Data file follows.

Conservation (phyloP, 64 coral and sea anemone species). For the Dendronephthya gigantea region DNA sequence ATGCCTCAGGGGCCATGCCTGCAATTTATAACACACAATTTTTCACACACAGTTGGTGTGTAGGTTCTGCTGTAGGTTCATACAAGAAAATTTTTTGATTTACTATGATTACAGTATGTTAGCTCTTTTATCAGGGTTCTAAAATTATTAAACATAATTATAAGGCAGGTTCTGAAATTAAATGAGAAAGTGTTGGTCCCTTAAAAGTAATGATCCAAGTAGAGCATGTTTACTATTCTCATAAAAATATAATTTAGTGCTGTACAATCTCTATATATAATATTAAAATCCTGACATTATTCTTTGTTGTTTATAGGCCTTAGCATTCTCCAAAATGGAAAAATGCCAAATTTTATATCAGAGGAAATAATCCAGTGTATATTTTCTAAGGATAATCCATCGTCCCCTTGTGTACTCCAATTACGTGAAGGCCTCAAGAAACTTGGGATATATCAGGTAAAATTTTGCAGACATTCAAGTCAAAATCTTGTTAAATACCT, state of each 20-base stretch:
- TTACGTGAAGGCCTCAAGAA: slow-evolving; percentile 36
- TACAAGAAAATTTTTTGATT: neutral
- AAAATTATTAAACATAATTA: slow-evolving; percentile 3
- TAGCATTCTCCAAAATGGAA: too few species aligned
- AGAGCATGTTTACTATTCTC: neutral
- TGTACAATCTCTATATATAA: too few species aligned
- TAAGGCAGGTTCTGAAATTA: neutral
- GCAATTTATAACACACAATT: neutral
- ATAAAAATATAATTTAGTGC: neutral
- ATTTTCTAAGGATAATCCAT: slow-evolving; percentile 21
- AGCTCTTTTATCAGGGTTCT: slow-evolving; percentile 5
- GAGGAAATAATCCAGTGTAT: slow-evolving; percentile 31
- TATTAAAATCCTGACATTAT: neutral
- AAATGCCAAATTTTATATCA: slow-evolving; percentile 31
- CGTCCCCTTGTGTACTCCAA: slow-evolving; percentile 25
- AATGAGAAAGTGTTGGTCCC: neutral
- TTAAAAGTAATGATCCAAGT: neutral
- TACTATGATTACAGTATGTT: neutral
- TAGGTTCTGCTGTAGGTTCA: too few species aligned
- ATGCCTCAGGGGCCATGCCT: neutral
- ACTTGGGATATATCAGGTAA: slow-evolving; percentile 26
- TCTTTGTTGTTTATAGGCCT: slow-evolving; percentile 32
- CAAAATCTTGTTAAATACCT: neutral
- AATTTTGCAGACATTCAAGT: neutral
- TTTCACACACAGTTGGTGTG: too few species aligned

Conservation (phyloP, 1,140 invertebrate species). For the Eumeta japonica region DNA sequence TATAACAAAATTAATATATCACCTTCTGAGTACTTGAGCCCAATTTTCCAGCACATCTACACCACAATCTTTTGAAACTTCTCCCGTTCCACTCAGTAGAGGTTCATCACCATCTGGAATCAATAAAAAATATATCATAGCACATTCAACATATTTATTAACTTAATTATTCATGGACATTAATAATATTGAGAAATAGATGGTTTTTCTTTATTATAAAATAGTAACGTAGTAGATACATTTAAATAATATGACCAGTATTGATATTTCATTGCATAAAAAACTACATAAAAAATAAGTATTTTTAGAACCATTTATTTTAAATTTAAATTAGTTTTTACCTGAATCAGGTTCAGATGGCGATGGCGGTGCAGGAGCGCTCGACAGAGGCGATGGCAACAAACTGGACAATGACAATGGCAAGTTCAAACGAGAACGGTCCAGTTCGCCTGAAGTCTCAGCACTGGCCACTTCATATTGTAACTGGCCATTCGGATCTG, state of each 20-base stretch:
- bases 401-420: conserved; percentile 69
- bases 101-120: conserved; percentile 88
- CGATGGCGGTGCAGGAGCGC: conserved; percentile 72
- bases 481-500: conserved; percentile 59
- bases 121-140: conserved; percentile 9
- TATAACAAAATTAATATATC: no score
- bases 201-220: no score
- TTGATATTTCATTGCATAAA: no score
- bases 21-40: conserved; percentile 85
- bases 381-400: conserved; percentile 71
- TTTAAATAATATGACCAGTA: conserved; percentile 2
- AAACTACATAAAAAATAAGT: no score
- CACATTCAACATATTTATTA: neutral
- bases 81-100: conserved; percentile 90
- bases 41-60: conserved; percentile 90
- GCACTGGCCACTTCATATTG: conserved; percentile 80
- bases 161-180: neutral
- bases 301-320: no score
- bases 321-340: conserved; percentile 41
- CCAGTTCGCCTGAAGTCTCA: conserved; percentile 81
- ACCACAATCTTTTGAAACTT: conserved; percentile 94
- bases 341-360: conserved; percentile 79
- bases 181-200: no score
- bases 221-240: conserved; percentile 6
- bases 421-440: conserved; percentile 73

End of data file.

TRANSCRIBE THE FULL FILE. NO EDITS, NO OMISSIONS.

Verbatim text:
Conservation (phyloP, 64 coral and sea anemone species). For the Dendronephthya gigantea region DNA sequence ATGCCTCAGGGGCCATGCCTGCAATTTATAACACACAATTTTTCACACACAGTTGGTGTGTAGGTTCTGCTGTAGGTTCATACAAGAAAATTTTTTGATTTACTATGATTACAGTATGTTAGCTCTTTTATCAGGGTTCTAAAATTATTAAACATAATTATAAGGCAGGTTCTGAAATTAAATGAGAAAGTGTTGGTCCCTTAAAAGTAATGATCCAAGTAGAGCATGTTTACTATTCTCATAAAAATATAATTTAGTGCTGTACAATCTCTATATATAATATTAAAATCCTGACATTATTCTTTGTTGTTTATAGGCCTTAGCATTCTCCAAAATGGAAAAATGCCAAATTTTATATCAGAGGAAATAATCCAGTGTATATTTTCTAAGGATAATCCATCGTCCCCTTGTGTACTCCAATTACGTGAAGGCCTCAAGAAACTTGGGATATATCAGGTAAAATTTTGCAGACATTCAAGTCAAAATCTTGTTAAATACCT, state of each 20-base stretch:
- TTACGTGAAGGCCTCAAGAA: slow-evolving; percentile 36
- TACAAGAAAATTTTTTGATT: neutral
- AAAATTATTAAACATAATTA: slow-evolving; percentile 3
- TAGCATTCTCCAAAATGGAA: too few species aligned
- AGAGCATGTTTACTATTCTC: neutral
- TGTACAATCTCTATATATAA: too few species aligned
- TAAGGCAGGTTCTGAAATTA: neutral
- GCAATTTATAACACACAATT: neutral
- ATAAAAATATAATTTAGTGC: neutral
- ATTTTCTAAGGATAATCCAT: slow-evolving; percentile 21
- AGCTCTTTTATCAGGGTTCT: slow-evolving; percentile 5
- GAGGAAATAATCCAGTGTAT: slow-evolving; percentile 31
- TATTAAAATCCTGACATTAT: neutral
- AAATGCCAAATTTTATATCA: slow-evolving; percentile 31
- CGTCCCCTTGTGTACTCCAA: slow-evolving; percentile 25
- AATGAGAAAGTGTTGGTCCC: neutral
- TTAAAAGTAATGATCCAAGT: neutral
- TACTATGATTACAGTATGTT: neutral
- TAGGTTCTGCTGTAGGTTCA: too few species aligned
- ATGCCTCAGGGGCCATGCCT: neutral
- ACTTGGGATATATCAGGTAA: slow-evolving; percentile 26
- TCTTTGTTGTTTATAGGCCT: slow-evolving; percentile 32
- CAAAATCTTGTTAAATACCT: neutral
- AATTTTGCAGACATTCAAGT: neutral
- TTTCACACACAGTTGGTGTG: too few species aligned

Conservation (phyloP, 1,140 invertebrate species). For the Eumeta japonica region DNA sequence TATAACAAAATTAATATATCACCTTCTGAGTACTTGAGCCCAATTTTCCAGCACATCTACACCACAATCTTTTGAAACTTCTCCCGTTCCACTCAGTAGAGGTTCATCACCATCTGGAATCAATAAAAAATATATCATAGCACATTCAACATATTTATTAACTTAATTATTCATGGACATTAATAATATTGAGAAATAGATGGTTTTTCTTTATTATAAAATAGTAACGTAGTAGATACATTTAAATAATATGACCAGTATTGATATTTCATTGCATAAAAAACTACATAAAAAATAAGTATTTTTAGAACCATTTATTTTAAATTTAAATTAGTTTTTACCTGAATCAGGTTCAGATGGCGATGGCGGTGCAGGAGCGCTCGACAGAGGCGATGGCAACAAACTGGACAATGACAATGGCAAGTTCAAACGAGAACGGTCCAGTTCGCCTGAAGTCTCAGCACTGGCCACTTCATATTGTAACTGGCCATTCGGATCTG, state of each 20-base stretch:
- bases 401-420: conserved; percentile 69
- bases 101-120: conserved; percentile 88
- CGATGGCGGTGCAGGAGCGC: conserved; percentile 72
- bases 481-500: conserved; percentile 59
- bases 121-140: conserved; percentile 9
- TATAACAAAATTAATATATC: no score
- bases 201-220: no score
- TTGATATTTCATTGCATAAA: no score
- bases 21-40: conserved; percentile 85
- bases 381-400: conserved; percentile 71
- TTTAAATAATATGACCAGTA: conserved; percentile 2
- AAACTACATAAAAAATAAGT: no score
- CACATTCAACATATTTATTA: neutral
- bases 81-100: conserved; percentile 90
- bases 41-60: conserved; percentile 90
- GCACTGGCCACTTCATATTG: conserved; percentile 80
- bases 161-180: neutral
- bases 301-320: no score
- bases 321-340: conserved; percentile 41
- CCAGTTCGCCTGAAGTCTCA: conserved; percentile 81
- ACCACAATCTTTTGAAACTT: conserved; percentile 94
- bases 341-360: conserved; percentile 79
- bases 181-200: no score
- bases 221-240: conserved; percentile 6
- bases 421-440: conserved; percentile 73